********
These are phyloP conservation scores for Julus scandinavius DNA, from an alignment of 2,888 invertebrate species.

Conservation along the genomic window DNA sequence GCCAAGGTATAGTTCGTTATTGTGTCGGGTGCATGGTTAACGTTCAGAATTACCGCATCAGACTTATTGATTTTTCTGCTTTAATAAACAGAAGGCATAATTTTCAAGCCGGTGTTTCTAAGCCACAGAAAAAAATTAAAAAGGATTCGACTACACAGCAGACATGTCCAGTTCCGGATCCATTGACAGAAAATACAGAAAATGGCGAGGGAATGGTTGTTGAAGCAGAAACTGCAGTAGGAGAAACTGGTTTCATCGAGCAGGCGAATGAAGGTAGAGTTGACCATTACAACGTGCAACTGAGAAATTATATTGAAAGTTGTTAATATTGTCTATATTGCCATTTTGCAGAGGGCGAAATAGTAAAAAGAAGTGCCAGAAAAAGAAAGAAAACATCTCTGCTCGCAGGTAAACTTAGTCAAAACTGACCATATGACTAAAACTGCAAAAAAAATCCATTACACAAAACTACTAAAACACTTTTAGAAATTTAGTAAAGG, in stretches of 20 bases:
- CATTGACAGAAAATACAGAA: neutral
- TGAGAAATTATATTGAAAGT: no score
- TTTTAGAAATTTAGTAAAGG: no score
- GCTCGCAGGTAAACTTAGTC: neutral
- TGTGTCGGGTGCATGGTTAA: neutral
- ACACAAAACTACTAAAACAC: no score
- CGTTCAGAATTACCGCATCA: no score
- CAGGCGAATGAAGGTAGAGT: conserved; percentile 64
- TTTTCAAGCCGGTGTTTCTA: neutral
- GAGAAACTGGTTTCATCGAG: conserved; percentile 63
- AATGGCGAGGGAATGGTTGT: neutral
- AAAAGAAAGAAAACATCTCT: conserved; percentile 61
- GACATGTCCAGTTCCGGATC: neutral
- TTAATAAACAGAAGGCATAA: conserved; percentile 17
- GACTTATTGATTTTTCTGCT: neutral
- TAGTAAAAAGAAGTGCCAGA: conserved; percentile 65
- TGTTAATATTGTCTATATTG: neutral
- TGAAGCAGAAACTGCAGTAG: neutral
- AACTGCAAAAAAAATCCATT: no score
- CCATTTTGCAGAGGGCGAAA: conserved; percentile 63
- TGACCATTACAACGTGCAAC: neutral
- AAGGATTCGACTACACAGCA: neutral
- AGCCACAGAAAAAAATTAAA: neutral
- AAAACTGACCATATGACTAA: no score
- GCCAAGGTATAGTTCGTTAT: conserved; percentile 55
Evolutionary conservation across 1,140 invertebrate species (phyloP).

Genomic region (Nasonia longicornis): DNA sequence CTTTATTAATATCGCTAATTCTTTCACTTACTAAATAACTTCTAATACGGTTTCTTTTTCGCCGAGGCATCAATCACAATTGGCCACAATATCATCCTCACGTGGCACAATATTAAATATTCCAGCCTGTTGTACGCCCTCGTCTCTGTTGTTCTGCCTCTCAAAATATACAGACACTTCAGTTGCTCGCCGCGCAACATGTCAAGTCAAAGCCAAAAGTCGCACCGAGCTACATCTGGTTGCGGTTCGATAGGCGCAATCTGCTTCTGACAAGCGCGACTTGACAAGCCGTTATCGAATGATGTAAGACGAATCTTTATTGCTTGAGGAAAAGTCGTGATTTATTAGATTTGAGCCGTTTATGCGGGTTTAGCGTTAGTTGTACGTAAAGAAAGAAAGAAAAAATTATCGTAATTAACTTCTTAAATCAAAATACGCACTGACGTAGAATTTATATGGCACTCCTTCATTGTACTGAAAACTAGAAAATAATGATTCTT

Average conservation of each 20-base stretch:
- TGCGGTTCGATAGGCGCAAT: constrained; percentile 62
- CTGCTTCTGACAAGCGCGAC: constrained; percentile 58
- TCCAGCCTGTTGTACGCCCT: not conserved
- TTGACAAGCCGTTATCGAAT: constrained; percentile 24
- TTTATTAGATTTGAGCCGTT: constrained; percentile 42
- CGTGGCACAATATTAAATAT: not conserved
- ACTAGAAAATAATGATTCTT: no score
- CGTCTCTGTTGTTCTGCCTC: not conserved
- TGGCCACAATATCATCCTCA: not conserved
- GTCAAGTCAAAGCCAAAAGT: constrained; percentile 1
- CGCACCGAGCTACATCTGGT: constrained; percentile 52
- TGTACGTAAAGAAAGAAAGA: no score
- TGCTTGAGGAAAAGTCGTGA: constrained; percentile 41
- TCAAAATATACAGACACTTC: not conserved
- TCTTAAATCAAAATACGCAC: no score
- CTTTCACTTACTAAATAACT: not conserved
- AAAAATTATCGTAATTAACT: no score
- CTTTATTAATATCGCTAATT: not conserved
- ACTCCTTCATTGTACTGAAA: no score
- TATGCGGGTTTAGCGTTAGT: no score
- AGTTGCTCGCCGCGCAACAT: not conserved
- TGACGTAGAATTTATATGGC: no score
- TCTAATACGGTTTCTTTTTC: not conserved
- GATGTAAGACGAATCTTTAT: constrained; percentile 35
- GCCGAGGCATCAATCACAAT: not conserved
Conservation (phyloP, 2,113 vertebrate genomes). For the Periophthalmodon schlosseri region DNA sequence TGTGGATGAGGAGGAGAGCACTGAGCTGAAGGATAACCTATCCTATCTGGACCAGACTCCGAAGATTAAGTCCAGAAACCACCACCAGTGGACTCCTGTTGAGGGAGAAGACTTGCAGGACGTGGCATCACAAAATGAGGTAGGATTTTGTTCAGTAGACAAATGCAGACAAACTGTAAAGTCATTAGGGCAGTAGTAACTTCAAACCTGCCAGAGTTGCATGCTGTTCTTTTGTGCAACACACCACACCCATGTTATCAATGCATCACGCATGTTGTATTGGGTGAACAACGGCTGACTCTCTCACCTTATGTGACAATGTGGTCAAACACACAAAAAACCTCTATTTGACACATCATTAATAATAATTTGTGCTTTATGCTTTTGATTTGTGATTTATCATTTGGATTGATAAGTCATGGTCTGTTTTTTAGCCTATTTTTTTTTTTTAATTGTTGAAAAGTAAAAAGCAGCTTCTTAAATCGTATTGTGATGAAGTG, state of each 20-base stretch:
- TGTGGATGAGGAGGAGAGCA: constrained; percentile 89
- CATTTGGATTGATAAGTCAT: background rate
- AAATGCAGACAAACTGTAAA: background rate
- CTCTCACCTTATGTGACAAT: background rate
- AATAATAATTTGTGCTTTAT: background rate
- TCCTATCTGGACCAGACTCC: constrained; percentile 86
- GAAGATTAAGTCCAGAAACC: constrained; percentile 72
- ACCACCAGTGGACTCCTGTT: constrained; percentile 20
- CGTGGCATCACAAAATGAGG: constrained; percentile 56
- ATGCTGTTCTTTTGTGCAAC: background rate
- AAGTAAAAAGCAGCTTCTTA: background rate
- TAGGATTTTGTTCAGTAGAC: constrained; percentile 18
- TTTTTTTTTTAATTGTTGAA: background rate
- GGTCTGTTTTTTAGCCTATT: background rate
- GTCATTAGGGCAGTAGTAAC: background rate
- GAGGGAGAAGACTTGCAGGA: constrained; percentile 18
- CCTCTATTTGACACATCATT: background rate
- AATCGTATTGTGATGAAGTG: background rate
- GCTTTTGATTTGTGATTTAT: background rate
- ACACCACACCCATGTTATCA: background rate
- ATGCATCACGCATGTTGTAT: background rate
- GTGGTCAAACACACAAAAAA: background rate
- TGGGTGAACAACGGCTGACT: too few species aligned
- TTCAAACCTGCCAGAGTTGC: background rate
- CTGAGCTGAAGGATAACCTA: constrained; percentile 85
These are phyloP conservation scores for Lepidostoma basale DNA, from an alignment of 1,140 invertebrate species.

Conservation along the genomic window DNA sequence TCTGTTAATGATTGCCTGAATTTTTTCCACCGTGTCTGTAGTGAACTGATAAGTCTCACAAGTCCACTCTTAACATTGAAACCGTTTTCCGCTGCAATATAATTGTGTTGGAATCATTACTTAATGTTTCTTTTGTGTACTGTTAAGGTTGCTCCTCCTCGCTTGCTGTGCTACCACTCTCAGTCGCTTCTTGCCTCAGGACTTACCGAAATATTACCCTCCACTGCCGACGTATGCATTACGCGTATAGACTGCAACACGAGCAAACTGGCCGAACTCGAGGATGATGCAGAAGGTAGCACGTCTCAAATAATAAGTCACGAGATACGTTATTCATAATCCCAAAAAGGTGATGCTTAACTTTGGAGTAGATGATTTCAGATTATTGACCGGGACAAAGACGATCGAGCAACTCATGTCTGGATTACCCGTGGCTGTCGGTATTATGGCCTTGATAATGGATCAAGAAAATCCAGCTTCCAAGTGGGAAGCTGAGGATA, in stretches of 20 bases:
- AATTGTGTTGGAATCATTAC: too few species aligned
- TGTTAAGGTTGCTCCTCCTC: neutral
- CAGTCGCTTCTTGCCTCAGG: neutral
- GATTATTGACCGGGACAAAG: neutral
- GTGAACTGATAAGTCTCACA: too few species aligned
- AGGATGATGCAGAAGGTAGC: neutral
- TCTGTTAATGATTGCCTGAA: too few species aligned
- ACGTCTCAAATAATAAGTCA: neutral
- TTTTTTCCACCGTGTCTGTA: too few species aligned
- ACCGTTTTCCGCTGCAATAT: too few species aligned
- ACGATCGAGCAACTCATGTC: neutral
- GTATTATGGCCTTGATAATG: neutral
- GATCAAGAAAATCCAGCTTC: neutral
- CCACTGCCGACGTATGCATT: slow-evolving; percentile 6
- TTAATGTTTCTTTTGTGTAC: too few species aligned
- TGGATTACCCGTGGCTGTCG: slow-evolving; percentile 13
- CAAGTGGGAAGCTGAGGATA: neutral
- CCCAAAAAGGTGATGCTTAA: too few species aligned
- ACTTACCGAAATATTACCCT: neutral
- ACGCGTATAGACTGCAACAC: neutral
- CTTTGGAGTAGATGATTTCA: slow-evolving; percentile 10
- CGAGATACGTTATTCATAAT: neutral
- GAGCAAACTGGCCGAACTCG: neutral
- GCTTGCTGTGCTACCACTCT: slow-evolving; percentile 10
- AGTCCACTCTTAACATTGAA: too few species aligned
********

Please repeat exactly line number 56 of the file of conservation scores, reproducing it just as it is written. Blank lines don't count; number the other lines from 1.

Conservation (phyloP, 2,113 vertebrate genomes). For the Periophthalmodon schlosseri region DNA sequence TGTGGATGAGGAGGAGAGCACTGAGCTGAAGGATAACCTATCCTATCTGGACCAGACTCCGAAGATTAAGTCCAGAAACCACCACCAGTGGACTCCTGTTGAGGGAGAAGACTTGCAGGACGTGGCATCACAAAATGAGGTAGGATTTTGTTCAGTAGACAAATGCAGACAAACTGTAAAGTCATTAGGGCAGTAGTAACTTCAAACCTGCCAGAGTTGCATGCTGTTCTTTTGTGCAACACACCACACCCATGTTATCAATGCATCACGCATGTTGTATTGGGTGAACAACGGCTGACTCTCTCACCTTATGTGACAATGTGGTCAAACACACAAAAAACCTCTATTTGACACATCATTAATAATAATTTGTGCTTTATGCTTTTGATTTGTGATTTATCATTTGGATTGATAAGTCATGGTCTGTTTTTTAGCCTATTTTTTTTTTTTAATTGTTGAAAAGTAAAAAGCAGCTTCTTAAATCGTATTGTGATGAAGTG, state of each 20-base stretch: